The power of Oprah
Virtually no television network has shown interest in Kitty Kelley's new biography of the chat-show host
Sunday 11 April 2010
She has built her fame and considerable fortune by baring her soul to a nation of telly addicts on an almost daily basis. But despite her carefully cultivated "woman of the people" image, Oprah Winfrey takes an exceedingly dim view of any outsiders impertinent enough to wonder what really makes her tick.
That, at least, is the verdict of the celebrity biographer Kitty Kelley, one of the book industry's foremost scandalmongers, who claims the magisterial chat-show host's personal privacy is protected by a brand of media censorship so far reaching that it might have turned Senator McCarthy green with envy.
Ms Kelley, who has previously taken a typewriter-shaped hatchet to the lives of such luminaries as Nancy Reagan, Frank Sinatra, and the British Royal Family, will tomorrow publish an unauthorised biography of Winfrey, which is expected to delve into her abusive childhood and somewhat mysterious sex life.
The eagerly awaited tome will have a print run of 500,000, and sufficient buzz already to be in the top 25 of Amazon's sales charts. Yet in contrast to almost every other biography of Ms Kelley's career (many of which have been number one bestsellers) the launch of Oprah has attracted virtually no interest from major TV channels.
Every US network – with the exception of NBC, which will have her on Monday's Today show – is reported to have decided, after some consideration, not to feature the author in its programmes. The management of ABC allegedly slapped a formal ban on her appearing on its airwaves.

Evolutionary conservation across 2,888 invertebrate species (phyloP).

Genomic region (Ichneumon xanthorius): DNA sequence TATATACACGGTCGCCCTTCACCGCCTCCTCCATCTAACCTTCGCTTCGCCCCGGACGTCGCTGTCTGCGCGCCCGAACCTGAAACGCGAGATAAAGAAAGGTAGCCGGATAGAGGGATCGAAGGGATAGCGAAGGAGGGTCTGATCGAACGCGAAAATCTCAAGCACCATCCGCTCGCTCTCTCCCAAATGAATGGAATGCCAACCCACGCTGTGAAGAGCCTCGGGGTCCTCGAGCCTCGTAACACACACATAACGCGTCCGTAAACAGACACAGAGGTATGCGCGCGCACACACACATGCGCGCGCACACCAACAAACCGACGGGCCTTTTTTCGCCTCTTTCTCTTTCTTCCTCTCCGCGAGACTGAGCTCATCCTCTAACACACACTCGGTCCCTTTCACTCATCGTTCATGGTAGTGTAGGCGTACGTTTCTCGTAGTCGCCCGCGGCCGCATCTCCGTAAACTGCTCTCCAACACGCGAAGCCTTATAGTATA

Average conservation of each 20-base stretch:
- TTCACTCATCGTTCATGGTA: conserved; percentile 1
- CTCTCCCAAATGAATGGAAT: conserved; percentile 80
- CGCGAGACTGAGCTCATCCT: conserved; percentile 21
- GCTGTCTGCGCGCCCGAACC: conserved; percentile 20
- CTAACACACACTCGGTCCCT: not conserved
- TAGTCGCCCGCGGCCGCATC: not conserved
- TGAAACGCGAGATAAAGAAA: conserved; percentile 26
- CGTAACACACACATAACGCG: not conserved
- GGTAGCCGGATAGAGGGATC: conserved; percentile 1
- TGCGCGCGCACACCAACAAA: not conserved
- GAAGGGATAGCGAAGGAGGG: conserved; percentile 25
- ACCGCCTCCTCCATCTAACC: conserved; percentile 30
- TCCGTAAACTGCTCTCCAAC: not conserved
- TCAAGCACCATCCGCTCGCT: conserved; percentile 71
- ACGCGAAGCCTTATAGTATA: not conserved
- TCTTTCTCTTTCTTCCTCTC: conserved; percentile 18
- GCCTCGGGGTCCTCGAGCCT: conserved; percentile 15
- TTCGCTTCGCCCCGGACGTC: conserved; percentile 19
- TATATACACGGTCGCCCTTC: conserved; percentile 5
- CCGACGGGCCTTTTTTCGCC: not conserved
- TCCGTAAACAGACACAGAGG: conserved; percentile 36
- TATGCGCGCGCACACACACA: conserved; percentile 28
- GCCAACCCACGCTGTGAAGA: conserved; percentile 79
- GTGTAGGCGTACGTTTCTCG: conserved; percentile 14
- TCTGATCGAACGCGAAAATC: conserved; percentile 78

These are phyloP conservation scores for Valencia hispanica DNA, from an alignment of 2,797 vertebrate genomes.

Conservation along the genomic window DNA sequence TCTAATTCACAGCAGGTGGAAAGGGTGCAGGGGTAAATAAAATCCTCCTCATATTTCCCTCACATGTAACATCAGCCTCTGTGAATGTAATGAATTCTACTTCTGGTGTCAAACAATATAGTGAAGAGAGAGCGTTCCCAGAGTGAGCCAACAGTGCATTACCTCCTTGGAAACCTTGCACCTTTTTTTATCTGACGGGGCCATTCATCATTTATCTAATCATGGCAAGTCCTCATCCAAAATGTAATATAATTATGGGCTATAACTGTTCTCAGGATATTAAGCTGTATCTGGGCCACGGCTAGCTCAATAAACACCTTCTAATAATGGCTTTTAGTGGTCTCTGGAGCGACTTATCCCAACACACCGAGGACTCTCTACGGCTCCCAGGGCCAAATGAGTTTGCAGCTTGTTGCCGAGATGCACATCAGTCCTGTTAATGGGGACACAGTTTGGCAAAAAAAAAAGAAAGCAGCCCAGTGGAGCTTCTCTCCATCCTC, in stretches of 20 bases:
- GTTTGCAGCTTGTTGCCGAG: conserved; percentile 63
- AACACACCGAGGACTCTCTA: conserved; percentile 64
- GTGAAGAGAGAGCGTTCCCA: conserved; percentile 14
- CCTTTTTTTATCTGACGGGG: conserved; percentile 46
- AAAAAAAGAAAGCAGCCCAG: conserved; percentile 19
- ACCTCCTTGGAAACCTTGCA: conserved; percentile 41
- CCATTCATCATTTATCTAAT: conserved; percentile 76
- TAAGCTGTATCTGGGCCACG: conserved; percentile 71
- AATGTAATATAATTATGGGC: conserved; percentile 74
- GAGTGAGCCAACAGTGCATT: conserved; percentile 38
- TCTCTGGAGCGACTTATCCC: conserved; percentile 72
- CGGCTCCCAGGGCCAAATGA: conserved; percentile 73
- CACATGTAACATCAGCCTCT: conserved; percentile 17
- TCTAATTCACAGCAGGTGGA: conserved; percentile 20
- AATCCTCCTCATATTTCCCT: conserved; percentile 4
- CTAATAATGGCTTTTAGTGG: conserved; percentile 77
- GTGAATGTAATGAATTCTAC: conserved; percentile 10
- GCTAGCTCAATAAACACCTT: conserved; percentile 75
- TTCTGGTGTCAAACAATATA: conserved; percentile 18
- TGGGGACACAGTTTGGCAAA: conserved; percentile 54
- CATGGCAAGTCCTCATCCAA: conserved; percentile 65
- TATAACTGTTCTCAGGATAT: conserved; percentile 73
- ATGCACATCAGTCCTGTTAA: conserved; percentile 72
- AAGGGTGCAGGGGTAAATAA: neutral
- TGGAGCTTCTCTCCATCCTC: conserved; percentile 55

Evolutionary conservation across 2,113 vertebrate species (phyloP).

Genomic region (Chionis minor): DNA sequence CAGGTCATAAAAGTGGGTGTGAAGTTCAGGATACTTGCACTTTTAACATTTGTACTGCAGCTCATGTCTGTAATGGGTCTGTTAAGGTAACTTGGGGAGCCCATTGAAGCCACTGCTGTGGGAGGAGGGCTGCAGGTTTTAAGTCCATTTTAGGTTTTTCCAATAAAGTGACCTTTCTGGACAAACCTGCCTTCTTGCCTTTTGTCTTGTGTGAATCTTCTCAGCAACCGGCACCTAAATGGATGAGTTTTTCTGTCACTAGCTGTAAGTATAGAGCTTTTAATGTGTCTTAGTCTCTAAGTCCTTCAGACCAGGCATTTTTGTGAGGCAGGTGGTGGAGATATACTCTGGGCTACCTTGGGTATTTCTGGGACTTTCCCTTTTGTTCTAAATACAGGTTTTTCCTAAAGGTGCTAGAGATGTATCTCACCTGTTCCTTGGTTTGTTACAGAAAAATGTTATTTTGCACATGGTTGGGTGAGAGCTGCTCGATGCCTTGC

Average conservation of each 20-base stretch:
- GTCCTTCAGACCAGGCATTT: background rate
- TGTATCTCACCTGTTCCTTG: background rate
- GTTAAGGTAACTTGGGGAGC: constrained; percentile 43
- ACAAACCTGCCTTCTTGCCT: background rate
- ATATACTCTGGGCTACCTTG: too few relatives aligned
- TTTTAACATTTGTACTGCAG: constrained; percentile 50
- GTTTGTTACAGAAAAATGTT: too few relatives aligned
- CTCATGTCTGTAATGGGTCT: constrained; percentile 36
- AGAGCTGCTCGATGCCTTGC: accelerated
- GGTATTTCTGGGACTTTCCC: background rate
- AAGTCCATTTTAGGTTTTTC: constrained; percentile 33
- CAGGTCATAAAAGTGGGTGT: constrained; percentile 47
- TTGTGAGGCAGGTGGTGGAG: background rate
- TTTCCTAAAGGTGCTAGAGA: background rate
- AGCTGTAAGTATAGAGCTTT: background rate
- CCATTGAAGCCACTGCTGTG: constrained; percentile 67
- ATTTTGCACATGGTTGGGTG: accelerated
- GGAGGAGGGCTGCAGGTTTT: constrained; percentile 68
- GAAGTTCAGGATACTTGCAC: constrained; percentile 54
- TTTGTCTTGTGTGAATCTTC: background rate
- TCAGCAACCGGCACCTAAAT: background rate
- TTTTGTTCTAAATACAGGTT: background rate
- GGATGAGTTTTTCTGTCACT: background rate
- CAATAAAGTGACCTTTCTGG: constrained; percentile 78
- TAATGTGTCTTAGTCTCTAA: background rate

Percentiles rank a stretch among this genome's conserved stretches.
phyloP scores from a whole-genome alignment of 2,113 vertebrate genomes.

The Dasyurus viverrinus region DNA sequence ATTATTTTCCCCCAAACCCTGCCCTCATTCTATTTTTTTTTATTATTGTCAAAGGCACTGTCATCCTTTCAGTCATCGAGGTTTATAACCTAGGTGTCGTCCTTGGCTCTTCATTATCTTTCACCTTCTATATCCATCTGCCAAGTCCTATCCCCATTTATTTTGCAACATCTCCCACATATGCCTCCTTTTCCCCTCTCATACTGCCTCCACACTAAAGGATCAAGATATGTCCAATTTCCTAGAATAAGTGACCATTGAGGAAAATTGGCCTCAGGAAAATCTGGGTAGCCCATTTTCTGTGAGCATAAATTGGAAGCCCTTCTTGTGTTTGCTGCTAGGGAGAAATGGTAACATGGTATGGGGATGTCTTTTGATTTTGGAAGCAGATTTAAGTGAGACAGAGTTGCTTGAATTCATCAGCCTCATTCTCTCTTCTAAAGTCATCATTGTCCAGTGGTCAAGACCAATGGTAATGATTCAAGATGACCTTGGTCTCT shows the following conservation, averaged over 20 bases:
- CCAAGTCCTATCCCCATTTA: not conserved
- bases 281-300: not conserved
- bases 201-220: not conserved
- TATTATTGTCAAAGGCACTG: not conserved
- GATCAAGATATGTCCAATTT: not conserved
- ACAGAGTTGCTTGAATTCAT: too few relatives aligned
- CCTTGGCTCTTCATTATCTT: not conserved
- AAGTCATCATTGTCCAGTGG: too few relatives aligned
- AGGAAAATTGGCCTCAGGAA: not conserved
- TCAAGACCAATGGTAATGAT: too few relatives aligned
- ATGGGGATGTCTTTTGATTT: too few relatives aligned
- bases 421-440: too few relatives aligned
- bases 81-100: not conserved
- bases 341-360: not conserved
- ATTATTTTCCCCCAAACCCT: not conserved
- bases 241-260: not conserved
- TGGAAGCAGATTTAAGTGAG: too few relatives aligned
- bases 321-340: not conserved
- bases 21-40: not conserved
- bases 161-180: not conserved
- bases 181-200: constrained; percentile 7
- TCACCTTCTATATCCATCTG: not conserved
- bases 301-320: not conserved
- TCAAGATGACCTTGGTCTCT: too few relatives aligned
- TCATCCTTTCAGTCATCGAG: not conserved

In an interview this week, Kelley blamed the blackballing on a collective paranoia across the industry about upsetting Winfrey, who remains one of the most powerful individuals in broadcasting and exerts a mysterious hold over prominent talk show hosts who have refused to have anything to do with the new book.
"We have already been told by Barbara Walters' producer 'no, you cannot be on The View. I cannot disrupt my relationship with Oprah'," Kelley revealed to The New York Times last week. "Joy Behar, the same thing. Charlie Rose; Larry King said 'I will not do it, it might upset Oprah'. Even David Letterman."
Her disclosure has prompted soul-searching in US media circles, where broadcasters like at least to pay lip service to the notion that powerful individuals cannot exert undue influence on their news agendas. It has also highlighted Winfrey's enduring hold on the levers of power, which was very publicly evident during the rise of Barack Obama, and persists despite her recent announcement that she intends to retire from her chat show next year.
A spokesman for Kelley, who interviewed roughly 850 of the TV presenter's acquaintances during three years of research for the book, said the networks that refused to invite Kelley on air had "cited sensitivity to their relationship with Ms Winfrey".
The TV stations are perhaps right to be cautious: the author is a formidable and very thorough disher of celebrity dirt whose latest biography, according to at least one critical reading, will present Winfrey as "a cold manipulator who requires everyone around her to sign confidentiality agreements". According to some reports, the book will say that Oprah won't even give her phone number to her own mother – she has to ring the star's PA and leave a message.
The book will delve into the tough Mississippi childhood which Winfrey occasionally refers to, but about which she is notoriously sensitive. She was sexually molested and made pregnant at the age of 14, but bore a son who died in infancy. "This book names the boy that she gave birth to, presents the birth certificate and tries to show how these secrets controlled Oprah for most of her life," says Kelley.
Other celebrities to get the Kelley treatment include Frank Sinatra, who tried to sue over her portrayal of his links to organised crime, Nancy Reagan, who conducted several affairs, and President George W Bush, whom she alleged was in the habit of snorting cocaine during his father's time in office.
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